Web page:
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Tuesday, February 21, 2006

Blogging and journalism

Today's assignment was to consider the relationship between blogging and journalism. As both a budding blogger and aspiring journalist, I'm a little torn. I like blogging, I like journalism. I don't want either to disappear, nor do I want one to be revered over the other.

Of the articles assigned, Staci D. Kramer's "Journos and Bloggers: Can Both Survive?" resonated most with me. Instead of forcing debates of which is better or whether blogging should replace journalism, Kramer refuses to see the two as separate entities. Here she puts it best:
The constant drum beat of the notion that blogging and journalism are mutually exclusive -- that one can or will replace the other, that one is better than the other, that they don't require each other to exist -- damages all involved.
Recognizing that the two mediums are unique yet interdependent certainly appeases my thoughts, but is there truth in it? I'm pretty sure there is, and so is Kramer. Later on in her article, she lists things that bloggers and journalists can learn from each other:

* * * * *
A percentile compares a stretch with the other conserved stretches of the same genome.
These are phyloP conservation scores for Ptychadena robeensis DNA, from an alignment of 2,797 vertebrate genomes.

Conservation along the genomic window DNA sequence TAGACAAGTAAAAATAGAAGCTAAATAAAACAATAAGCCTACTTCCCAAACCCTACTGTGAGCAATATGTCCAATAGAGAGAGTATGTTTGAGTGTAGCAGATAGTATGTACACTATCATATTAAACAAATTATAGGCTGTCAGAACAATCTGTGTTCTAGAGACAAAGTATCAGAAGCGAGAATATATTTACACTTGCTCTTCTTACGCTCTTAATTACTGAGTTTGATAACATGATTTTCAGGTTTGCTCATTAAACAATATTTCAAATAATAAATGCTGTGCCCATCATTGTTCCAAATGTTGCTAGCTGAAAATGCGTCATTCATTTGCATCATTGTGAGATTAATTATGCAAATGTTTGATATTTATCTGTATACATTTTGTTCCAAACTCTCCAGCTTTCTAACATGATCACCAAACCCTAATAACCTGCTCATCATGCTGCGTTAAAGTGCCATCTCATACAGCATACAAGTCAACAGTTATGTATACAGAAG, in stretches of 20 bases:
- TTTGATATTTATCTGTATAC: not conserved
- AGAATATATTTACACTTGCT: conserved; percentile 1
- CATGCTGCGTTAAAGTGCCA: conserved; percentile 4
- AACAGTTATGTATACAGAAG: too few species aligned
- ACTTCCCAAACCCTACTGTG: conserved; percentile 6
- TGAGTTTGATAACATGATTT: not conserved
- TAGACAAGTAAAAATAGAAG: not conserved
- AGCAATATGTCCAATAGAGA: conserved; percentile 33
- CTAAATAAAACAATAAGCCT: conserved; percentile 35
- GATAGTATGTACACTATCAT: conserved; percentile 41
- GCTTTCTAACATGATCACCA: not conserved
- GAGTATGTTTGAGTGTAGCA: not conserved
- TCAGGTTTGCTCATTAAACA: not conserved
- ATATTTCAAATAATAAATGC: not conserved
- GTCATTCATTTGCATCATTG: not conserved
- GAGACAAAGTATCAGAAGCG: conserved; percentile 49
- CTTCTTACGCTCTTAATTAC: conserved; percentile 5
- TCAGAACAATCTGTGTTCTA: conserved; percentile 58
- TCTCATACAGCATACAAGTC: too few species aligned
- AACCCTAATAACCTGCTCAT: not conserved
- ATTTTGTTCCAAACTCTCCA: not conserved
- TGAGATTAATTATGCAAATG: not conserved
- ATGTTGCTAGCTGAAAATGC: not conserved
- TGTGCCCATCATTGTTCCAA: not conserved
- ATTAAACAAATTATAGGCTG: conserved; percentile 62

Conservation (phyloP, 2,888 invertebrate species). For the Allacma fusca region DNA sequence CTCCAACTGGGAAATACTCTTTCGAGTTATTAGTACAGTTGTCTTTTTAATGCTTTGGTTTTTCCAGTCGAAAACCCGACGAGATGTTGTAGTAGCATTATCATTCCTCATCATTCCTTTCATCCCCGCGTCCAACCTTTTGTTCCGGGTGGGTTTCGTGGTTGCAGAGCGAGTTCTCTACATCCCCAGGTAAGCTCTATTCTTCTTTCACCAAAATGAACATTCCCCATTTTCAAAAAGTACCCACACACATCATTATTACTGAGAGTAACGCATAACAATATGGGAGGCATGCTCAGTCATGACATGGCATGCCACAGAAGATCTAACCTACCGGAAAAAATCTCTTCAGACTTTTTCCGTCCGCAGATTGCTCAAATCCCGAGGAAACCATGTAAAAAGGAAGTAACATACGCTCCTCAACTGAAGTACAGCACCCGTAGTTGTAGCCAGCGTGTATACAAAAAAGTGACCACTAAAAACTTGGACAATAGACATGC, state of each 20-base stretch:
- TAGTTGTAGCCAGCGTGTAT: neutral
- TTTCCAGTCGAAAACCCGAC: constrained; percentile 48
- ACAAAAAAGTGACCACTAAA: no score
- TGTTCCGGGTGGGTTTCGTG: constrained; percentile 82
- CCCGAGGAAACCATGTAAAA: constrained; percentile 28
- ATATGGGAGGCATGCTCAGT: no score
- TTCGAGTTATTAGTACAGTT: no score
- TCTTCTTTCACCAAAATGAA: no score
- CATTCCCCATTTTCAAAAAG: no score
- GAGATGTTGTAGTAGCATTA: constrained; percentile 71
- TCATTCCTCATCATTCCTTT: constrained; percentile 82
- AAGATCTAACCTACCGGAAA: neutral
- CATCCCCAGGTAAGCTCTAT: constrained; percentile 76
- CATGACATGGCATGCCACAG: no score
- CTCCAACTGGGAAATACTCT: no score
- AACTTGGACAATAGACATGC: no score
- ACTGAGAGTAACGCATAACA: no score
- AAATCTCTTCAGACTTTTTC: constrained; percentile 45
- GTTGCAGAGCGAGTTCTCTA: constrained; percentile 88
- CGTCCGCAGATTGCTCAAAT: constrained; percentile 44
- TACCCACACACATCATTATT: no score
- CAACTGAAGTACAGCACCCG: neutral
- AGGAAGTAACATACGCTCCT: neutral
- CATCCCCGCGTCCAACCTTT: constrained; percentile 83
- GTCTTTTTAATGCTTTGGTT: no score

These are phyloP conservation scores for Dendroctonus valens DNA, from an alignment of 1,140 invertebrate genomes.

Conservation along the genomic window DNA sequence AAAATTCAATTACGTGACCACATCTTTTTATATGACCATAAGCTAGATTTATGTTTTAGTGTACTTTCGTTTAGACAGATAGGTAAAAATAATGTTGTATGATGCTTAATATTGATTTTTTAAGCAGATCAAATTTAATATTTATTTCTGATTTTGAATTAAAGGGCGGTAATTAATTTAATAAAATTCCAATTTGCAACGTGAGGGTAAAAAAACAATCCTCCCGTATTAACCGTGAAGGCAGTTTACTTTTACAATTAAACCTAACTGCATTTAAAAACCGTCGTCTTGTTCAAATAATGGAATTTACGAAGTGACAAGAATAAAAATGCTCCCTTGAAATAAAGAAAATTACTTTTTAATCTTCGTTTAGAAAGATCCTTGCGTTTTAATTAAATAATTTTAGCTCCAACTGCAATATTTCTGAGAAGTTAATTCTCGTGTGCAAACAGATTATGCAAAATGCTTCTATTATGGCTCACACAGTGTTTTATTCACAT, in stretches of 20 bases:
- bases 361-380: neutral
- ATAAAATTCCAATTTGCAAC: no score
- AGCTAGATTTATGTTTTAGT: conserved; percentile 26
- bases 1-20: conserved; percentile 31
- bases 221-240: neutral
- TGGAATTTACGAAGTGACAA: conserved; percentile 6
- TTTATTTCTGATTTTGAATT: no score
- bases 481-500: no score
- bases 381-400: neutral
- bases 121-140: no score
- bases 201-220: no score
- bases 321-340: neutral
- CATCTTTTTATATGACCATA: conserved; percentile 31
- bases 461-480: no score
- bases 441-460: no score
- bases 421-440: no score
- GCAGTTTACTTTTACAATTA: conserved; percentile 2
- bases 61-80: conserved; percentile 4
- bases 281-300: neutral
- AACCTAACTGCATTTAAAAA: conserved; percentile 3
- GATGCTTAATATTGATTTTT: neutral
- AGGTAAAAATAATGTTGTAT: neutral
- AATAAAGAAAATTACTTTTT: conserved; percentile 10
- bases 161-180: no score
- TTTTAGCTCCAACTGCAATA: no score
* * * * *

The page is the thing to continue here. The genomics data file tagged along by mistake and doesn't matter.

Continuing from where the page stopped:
What journalists can learn from bloggers:
-- you can blur the line between the personal and professional without corrupting the process;
-- you can learn to improvise in real time;
-- how to have a conversation with their readers;
-- to be humble - you don't know everything.

Bloggers can learn from journalists:
-- the value of leg work;
-- the nature of accountability;
-- that editing is a good thing;
-- to be humble - you don't know everything.

These are all valuable points on both ends, especially for those wearing press hats. That first point, that you can blend the personal and professional, is especially important, and from my assessment, effective.

Take the Missourian's account of the events that culminated with Quin Snyder's resignation. Our classmate and a lead reporter said the story was the best of any paper that Sunday, and I tend to agree. He and his co-writer could have easily recounted the events in a traditional, inverted pyramid news-story format. Instead, Columbians got a easy to read narrative full of clear voice and conversational dialogue. Using blog-entry characteristics, the Quin reporters turned the article into a true story.

And the first on the list for blogger lessons holds some weight, too. Look at Jim Robertson's blog at the Columbia Tribune. He posted two entries on Jan. 30, the second merely to report information he missed in his first attempt at research. A little more leg work the first time around could have helped his point.

(cross-posted from a melange)


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